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Navy Vets Speak for First Time About '04 UFO Encounter


By    |   Wednesday, 13 November 2019 08:05 PM

Five U.S. Navy witnesses of the famed 2004 Nimitz UFO Encounters spoke to Popular Mechanics of their experience detailing "an advanced acceleration, aerodynamic, and propulsion capability."

The UFO has been described as "an elongated egg or a 'Tic Tac' shape with a discernible midline horizontal axis," moving erratically "beyond the laws of physics," and not resembling any type of conventional aircraft.

"Umm, no!" Gary Voorhis told Popular Mechanics with a laugh. "In the video I saw, you got a good sense of how the pilot was having a difficult time trying to keep up with this thing. It kept making tight, right angle turns."

The magazine also interviewed Jason Turner, P.J. Hughes, Ryan Weigelt, and Kevin Day, who were witnesses to what the Navy recently confirmed as "unidentified aerial phenomena," per the report.

"When they'd show up on radar, I'd get the relative bearing and then run up to the bridge and look through a pair of heavily magnified binoculars in the direction the returns were coming from," Voorhis told the magazine. "I couldn't make out details, but they'd just be hovering there, then all of a sudden, in an instant, they'd dart off to another direction and stop again.

"At night, they'd give off a kind of a phosphorus glow and were a little easier to see than in the day."

Voorhis told the magazine it was originally believed the activity on the brand new AN/SPY-1B radar system he was witnessing was "ghost tracks" and "clutter," but the rebooted the system and only confirmed a UFO sighting.

"Once we finished all the recalibration and brought it back up, the tracks were actually sharper and clearer," Voorhis told the magazine. "Sometimes they'd be at an altitude of 80,000 or 60,000 feet. Other times they'd be around 30,000 feet, going like 100 knots. Their radar cross sections didn't match any known aircraft; they were 100 percent red. No squawk, no IFF (Identification Friend or Foe)."

A video clip of just over 1 minute was published in December 2017 by To the Stars Academy of Arts & Science, a UFO think tank founded by former Blink-182 singer Tom DeLonge, but Voorhis told Popular Mechanics he saw a much longer and clearer version on his USS Princeton's network.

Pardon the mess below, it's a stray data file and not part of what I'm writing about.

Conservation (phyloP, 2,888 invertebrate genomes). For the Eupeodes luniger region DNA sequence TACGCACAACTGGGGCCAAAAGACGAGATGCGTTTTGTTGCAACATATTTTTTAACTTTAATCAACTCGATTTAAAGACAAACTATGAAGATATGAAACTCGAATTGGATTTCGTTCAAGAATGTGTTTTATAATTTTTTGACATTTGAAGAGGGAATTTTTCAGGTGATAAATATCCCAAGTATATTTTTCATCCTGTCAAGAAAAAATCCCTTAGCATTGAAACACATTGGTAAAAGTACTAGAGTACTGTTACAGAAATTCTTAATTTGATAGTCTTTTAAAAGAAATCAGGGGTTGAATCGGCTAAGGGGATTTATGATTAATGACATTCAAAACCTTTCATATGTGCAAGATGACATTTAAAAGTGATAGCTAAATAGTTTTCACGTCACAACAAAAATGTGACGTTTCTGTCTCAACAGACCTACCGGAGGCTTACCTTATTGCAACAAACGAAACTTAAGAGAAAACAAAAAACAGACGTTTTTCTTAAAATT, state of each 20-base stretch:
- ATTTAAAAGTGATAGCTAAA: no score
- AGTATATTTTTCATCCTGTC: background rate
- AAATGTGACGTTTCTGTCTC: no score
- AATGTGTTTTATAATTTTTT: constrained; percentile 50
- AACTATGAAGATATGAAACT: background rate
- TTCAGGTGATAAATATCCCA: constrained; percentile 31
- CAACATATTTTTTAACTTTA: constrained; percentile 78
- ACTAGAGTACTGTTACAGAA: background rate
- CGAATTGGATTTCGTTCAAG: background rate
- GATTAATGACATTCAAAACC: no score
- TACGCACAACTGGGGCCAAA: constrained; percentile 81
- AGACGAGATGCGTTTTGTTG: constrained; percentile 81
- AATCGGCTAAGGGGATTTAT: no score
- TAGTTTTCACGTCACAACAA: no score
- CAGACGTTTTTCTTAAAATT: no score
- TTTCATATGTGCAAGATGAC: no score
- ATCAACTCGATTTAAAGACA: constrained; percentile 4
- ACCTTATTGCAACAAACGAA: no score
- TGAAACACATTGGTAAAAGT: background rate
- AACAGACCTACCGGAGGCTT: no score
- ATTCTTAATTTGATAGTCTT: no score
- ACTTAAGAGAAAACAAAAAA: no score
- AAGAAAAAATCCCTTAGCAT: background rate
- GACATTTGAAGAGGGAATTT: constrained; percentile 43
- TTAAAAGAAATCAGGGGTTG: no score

"I definitely saw video that was roughly 8-10 minutes long and a lot more clear," Voorhis told the magazine.

Voorhis claims the ship's recorders were ordered to be reloaded because all the drives and radio communications were wiped clean, per the report.

"They even told me to erase everything that's in the shop — even the blank tapes," Voorhis told the magazine.

Another anonymous witness aboard the USS Princeton confirmed the UFO sighting defying physics, per the report.

"I do remember the events of 2004 very well," the operation specialist told Popular Mechanics. "The decision was made to scramble two fighter jets to investigate. From what the pilots described, the movement of the UFO was defying the laws of physics.

"What really made this incident alarming was when a Blackhawk helicopter landed on our ship and took all our information from the top secret rooms. We were all pretty shocked and it was an unspoken rule not to talk about it because we had secret clearances and didn't want to jeopardize our careers."

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Five U.S. Navy witnesses of the famed 2004 Nimitz UFO Encounters spoke to Popular Mechanics of their experience detailing "an advanced acceleration, aerodynamic, and propulsion capability."The UFO has been described as "an elongated egg or a 'Tic Tac' shape with a...
navy, ufo, encounter, radar, lawsofphysics
Wednesday, 13 November 2019 08:05 PM
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